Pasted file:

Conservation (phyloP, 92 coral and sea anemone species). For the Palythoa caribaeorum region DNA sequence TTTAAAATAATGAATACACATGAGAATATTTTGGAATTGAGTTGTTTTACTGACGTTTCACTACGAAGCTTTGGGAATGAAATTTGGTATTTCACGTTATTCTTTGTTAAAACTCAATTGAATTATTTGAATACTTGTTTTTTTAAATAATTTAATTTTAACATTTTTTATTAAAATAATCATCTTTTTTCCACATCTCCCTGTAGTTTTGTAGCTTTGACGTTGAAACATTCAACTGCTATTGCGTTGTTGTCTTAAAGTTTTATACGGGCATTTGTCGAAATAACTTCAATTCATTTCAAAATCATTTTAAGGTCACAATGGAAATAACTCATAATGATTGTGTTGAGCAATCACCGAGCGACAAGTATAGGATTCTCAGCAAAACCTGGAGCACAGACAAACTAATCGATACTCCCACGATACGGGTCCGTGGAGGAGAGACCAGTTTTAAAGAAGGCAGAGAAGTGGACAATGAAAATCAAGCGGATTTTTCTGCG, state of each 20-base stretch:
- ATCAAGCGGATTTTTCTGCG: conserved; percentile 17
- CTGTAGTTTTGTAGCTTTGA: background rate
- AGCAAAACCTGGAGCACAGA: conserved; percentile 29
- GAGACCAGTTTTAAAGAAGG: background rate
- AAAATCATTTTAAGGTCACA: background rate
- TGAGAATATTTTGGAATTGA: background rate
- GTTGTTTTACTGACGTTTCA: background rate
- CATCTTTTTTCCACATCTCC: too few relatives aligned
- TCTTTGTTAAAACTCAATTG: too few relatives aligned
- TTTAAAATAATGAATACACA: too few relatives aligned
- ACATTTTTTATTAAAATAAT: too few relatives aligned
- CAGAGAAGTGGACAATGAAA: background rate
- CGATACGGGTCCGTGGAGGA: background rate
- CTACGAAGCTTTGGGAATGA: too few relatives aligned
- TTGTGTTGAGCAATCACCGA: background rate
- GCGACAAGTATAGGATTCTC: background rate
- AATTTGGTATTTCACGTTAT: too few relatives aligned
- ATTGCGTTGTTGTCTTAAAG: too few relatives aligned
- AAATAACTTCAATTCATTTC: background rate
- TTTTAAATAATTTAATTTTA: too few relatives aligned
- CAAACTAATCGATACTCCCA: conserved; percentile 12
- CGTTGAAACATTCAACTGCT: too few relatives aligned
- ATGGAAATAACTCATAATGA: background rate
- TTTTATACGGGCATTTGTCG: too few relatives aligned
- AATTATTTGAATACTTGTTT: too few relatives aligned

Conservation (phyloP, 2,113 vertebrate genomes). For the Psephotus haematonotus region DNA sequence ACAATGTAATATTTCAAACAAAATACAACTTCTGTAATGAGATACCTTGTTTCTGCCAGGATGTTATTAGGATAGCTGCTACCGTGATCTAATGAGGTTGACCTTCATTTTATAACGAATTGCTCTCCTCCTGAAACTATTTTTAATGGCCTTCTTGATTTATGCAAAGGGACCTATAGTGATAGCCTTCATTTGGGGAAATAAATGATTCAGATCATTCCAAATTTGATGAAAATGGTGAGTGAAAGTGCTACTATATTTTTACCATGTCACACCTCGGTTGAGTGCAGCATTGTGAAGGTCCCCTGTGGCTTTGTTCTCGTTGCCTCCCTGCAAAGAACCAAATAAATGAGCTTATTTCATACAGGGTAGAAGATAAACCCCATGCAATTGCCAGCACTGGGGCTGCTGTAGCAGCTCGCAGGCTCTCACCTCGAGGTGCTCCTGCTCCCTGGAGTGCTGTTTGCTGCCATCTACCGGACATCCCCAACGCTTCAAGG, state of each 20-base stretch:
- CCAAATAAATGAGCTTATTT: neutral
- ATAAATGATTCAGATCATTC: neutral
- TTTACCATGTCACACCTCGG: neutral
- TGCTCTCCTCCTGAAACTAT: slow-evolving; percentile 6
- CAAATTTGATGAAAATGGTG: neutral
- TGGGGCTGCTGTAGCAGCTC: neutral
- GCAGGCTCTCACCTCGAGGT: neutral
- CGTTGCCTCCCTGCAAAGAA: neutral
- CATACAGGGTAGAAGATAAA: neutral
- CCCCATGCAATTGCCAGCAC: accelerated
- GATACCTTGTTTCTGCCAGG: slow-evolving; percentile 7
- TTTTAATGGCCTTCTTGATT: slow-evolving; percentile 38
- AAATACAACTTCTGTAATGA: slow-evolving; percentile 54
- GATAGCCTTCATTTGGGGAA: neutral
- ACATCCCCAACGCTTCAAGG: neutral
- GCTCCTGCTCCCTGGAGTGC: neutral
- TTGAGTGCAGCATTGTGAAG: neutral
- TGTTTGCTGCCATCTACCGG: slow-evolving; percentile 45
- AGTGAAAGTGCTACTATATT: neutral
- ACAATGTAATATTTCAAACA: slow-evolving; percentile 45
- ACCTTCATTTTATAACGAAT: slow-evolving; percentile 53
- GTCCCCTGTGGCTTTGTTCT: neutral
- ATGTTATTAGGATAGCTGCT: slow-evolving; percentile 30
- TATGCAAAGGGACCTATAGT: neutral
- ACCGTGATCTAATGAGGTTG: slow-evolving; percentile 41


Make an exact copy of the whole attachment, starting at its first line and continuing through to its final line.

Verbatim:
Conservation (phyloP, 92 coral and sea anemone species). For the Palythoa caribaeorum region DNA sequence TTTAAAATAATGAATACACATGAGAATATTTTGGAATTGAGTTGTTTTACTGACGTTTCACTACGAAGCTTTGGGAATGAAATTTGGTATTTCACGTTATTCTTTGTTAAAACTCAATTGAATTATTTGAATACTTGTTTTTTTAAATAATTTAATTTTAACATTTTTTATTAAAATAATCATCTTTTTTCCACATCTCCCTGTAGTTTTGTAGCTTTGACGTTGAAACATTCAACTGCTATTGCGTTGTTGTCTTAAAGTTTTATACGGGCATTTGTCGAAATAACTTCAATTCATTTCAAAATCATTTTAAGGTCACAATGGAAATAACTCATAATGATTGTGTTGAGCAATCACCGAGCGACAAGTATAGGATTCTCAGCAAAACCTGGAGCACAGACAAACTAATCGATACTCCCACGATACGGGTCCGTGGAGGAGAGACCAGTTTTAAAGAAGGCAGAGAAGTGGACAATGAAAATCAAGCGGATTTTTCTGCG, state of each 20-base stretch:
- ATCAAGCGGATTTTTCTGCG: conserved; percentile 17
- CTGTAGTTTTGTAGCTTTGA: background rate
- AGCAAAACCTGGAGCACAGA: conserved; percentile 29
- GAGACCAGTTTTAAAGAAGG: background rate
- AAAATCATTTTAAGGTCACA: background rate
- TGAGAATATTTTGGAATTGA: background rate
- GTTGTTTTACTGACGTTTCA: background rate
- CATCTTTTTTCCACATCTCC: too few relatives aligned
- TCTTTGTTAAAACTCAATTG: too few relatives aligned
- TTTAAAATAATGAATACACA: too few relatives aligned
- ACATTTTTTATTAAAATAAT: too few relatives aligned
- CAGAGAAGTGGACAATGAAA: background rate
- CGATACGGGTCCGTGGAGGA: background rate
- CTACGAAGCTTTGGGAATGA: too few relatives aligned
- TTGTGTTGAGCAATCACCGA: background rate
- GCGACAAGTATAGGATTCTC: background rate
- AATTTGGTATTTCACGTTAT: too few relatives aligned
- ATTGCGTTGTTGTCTTAAAG: too few relatives aligned
- AAATAACTTCAATTCATTTC: background rate
- TTTTAAATAATTTAATTTTA: too few relatives aligned
- CAAACTAATCGATACTCCCA: conserved; percentile 12
- CGTTGAAACATTCAACTGCT: too few relatives aligned
- ATGGAAATAACTCATAATGA: background rate
- TTTTATACGGGCATTTGTCG: too few relatives aligned
- AATTATTTGAATACTTGTTT: too few relatives aligned

Conservation (phyloP, 2,113 vertebrate genomes). For the Psephotus haematonotus region DNA sequence ACAATGTAATATTTCAAACAAAATACAACTTCTGTAATGAGATACCTTGTTTCTGCCAGGATGTTATTAGGATAGCTGCTACCGTGATCTAATGAGGTTGACCTTCATTTTATAACGAATTGCTCTCCTCCTGAAACTATTTTTAATGGCCTTCTTGATTTATGCAAAGGGACCTATAGTGATAGCCTTCATTTGGGGAAATAAATGATTCAGATCATTCCAAATTTGATGAAAATGGTGAGTGAAAGTGCTACTATATTTTTACCATGTCACACCTCGGTTGAGTGCAGCATTGTGAAGGTCCCCTGTGGCTTTGTTCTCGTTGCCTCCCTGCAAAGAACCAAATAAATGAGCTTATTTCATACAGGGTAGAAGATAAACCCCATGCAATTGCCAGCACTGGGGCTGCTGTAGCAGCTCGCAGGCTCTCACCTCGAGGTGCTCCTGCTCCCTGGAGTGCTGTTTGCTGCCATCTACCGGACATCCCCAACGCTTCAAGG, state of each 20-base stretch:
- CCAAATAAATGAGCTTATTT: neutral
- ATAAATGATTCAGATCATTC: neutral
- TTTACCATGTCACACCTCGG: neutral
- TGCTCTCCTCCTGAAACTAT: slow-evolving; percentile 6
- CAAATTTGATGAAAATGGTG: neutral
- TGGGGCTGCTGTAGCAGCTC: neutral
- GCAGGCTCTCACCTCGAGGT: neutral
- CGTTGCCTCCCTGCAAAGAA: neutral
- CATACAGGGTAGAAGATAAA: neutral
- CCCCATGCAATTGCCAGCAC: accelerated
- GATACCTTGTTTCTGCCAGG: slow-evolving; percentile 7
- TTTTAATGGCCTTCTTGATT: slow-evolving; percentile 38
- AAATACAACTTCTGTAATGA: slow-evolving; percentile 54
- GATAGCCTTCATTTGGGGAA: neutral
- ACATCCCCAACGCTTCAAGG: neutral
- GCTCCTGCTCCCTGGAGTGC: neutral
- TTGAGTGCAGCATTGTGAAG: neutral
- TGTTTGCTGCCATCTACCGG: slow-evolving; percentile 45
- AGTGAAAGTGCTACTATATT: neutral
- ACAATGTAATATTTCAAACA: slow-evolving; percentile 45
- ACCTTCATTTTATAACGAAT: slow-evolving; percentile 53
- GTCCCCTGTGGCTTTGTTCT: neutral
- ATGTTATTAGGATAGCTGCT: slow-evolving; percentile 30
- TATGCAAAGGGACCTATAGT: neutral
- ACCGTGATCTAATGAGGTTG: slow-evolving; percentile 41